Under the existing rules, anti-dumping investigators from these countries calculated a Chinese product's undistorted price by using proxies from similar countries - instead of domestic prices.

This 'analogue country' method usually led to slapping higher anti-dumping duties on Chinese goods.

Faced with its obligation to respect WTO rules, the European Commission's new proposal is 'country-neutral' - yet framed to seize upon the so-called 'substantial market distortions' caused by state intervention.

For such cases the new EU methodology spells out exactly how to construct an undistorted value by using benchmarks or data from similar countries.

The methodology is innovative: an unprecedented move in trade defence, labour and environmental standards, which have been introduced under pressure from the Parliament.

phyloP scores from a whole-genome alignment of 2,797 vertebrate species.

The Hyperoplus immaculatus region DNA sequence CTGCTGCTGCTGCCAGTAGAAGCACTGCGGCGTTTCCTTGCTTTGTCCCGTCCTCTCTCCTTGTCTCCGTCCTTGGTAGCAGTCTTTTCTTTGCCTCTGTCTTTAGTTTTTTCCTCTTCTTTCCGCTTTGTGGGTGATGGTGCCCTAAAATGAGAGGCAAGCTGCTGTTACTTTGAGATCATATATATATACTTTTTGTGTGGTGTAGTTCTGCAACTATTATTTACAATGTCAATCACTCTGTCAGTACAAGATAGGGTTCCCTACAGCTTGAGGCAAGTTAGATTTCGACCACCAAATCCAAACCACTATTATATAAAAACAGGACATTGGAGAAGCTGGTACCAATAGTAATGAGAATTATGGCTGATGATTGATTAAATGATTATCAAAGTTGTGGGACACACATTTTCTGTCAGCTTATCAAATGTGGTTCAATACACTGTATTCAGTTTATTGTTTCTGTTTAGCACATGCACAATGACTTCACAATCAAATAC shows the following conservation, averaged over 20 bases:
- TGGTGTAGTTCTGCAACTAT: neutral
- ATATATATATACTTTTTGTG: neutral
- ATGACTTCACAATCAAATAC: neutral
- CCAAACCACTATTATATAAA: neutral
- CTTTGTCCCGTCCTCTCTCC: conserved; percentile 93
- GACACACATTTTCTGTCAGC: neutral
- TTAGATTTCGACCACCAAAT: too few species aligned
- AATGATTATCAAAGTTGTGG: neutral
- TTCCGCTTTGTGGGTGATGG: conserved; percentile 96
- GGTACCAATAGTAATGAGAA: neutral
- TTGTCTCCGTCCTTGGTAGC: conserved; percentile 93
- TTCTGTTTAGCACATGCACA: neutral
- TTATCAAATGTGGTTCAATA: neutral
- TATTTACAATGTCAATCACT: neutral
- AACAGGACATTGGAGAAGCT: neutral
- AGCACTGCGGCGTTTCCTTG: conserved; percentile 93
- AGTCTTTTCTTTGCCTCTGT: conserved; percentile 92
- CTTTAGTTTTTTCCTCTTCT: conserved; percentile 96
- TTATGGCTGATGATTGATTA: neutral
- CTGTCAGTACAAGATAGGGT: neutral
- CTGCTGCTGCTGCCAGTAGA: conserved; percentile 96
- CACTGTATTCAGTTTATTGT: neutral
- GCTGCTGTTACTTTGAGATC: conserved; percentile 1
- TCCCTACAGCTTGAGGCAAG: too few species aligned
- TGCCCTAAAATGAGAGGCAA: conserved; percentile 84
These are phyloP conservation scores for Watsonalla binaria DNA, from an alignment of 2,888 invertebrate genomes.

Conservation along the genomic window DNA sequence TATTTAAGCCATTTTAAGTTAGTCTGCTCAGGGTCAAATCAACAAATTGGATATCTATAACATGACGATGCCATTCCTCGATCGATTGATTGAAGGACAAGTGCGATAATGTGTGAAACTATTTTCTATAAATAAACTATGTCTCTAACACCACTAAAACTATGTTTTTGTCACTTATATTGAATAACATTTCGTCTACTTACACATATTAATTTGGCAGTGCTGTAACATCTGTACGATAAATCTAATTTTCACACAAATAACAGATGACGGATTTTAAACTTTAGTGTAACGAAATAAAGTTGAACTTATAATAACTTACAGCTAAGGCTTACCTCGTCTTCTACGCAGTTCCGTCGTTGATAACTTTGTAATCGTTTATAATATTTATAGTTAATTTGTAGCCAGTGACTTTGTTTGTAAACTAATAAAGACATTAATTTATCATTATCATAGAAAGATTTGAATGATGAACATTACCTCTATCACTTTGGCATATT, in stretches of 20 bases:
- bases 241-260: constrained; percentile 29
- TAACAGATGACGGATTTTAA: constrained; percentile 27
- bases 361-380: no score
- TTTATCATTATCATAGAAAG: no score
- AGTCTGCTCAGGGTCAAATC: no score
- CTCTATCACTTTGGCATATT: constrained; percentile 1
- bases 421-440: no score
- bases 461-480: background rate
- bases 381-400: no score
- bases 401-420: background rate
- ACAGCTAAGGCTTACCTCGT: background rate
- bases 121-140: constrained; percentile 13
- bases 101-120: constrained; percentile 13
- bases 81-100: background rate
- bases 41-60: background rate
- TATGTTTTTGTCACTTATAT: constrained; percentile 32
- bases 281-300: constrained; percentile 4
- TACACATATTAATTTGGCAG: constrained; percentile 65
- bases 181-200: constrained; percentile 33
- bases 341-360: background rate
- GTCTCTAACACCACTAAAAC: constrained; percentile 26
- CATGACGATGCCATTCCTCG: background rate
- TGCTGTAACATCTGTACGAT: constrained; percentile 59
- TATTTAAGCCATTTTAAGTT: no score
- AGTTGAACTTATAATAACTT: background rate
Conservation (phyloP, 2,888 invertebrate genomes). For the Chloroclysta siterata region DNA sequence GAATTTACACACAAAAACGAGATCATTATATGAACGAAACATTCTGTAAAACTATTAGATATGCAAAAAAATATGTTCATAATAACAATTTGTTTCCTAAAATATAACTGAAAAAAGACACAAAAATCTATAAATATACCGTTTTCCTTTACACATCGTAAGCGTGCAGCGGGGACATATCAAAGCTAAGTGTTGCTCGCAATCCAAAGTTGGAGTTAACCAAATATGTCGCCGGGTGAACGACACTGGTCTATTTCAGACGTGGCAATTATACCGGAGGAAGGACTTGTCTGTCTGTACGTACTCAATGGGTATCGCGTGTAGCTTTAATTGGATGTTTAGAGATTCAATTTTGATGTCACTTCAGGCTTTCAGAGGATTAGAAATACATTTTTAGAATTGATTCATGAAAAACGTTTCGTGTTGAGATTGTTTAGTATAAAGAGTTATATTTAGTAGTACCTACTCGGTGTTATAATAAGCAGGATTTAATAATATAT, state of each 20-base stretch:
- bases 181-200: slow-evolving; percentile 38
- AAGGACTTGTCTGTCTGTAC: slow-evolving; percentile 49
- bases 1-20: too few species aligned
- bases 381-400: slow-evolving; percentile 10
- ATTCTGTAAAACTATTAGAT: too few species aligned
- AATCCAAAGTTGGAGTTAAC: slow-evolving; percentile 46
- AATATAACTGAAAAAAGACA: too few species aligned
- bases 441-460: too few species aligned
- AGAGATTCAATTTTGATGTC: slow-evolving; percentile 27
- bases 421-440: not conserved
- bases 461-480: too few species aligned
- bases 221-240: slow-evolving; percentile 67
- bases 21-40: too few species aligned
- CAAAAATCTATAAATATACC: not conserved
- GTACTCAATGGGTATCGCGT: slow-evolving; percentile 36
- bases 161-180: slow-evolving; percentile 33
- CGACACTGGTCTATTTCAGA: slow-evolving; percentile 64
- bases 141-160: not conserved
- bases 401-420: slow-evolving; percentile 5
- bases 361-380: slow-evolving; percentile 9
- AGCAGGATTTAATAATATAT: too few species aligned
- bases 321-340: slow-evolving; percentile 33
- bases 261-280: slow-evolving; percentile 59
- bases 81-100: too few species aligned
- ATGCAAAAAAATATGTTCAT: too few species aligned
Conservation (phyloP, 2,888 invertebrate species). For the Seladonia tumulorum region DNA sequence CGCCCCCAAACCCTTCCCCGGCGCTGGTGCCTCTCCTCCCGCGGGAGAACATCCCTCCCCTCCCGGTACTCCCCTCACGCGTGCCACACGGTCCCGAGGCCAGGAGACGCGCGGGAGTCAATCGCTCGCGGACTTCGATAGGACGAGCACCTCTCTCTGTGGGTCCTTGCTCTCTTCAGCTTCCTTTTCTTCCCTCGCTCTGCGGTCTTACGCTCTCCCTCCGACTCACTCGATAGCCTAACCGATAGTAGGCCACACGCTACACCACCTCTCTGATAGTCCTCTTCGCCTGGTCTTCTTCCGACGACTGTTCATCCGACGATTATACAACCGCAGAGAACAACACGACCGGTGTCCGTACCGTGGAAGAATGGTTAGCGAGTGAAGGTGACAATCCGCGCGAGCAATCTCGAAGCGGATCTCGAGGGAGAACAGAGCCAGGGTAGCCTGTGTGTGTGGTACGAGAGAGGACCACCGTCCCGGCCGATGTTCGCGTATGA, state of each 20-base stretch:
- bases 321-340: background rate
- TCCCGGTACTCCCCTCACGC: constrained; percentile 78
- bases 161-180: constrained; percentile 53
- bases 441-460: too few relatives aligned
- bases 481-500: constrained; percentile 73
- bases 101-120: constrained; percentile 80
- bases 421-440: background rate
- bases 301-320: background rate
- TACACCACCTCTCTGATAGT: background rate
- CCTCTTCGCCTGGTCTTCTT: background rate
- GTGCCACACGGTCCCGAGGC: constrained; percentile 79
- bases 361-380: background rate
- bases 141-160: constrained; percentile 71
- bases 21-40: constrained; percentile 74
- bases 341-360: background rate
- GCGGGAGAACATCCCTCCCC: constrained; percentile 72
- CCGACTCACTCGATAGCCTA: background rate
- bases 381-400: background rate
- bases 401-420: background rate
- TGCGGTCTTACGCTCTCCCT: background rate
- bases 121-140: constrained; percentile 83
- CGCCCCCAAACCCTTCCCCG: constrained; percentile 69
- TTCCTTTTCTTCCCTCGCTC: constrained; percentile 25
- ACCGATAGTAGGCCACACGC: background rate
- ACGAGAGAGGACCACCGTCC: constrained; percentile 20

"This has everything to do with a level-playing field and fair trade", a senior EU official said. For such provisions to be WTO compatible, they will mainly apply when picking a third country for establishing the normal value: the Commission will look for a country that is "as close as possible to (EU) standards".

In this new method, the 'burden of proof' - the demonstration of a market distortion - had to be shifted to the complainant EU industry, and to the Commission.

The text adopted by MEPs stresses the "need to avoid any additional burdens for the Union industry… in particular in view of the economic and trade specificities of SMEs [small and medium-sized enterprises]."

EU companies will be able to rely on detailed reports by the Commission, which will describe the specific market circumstances in any given country or sector.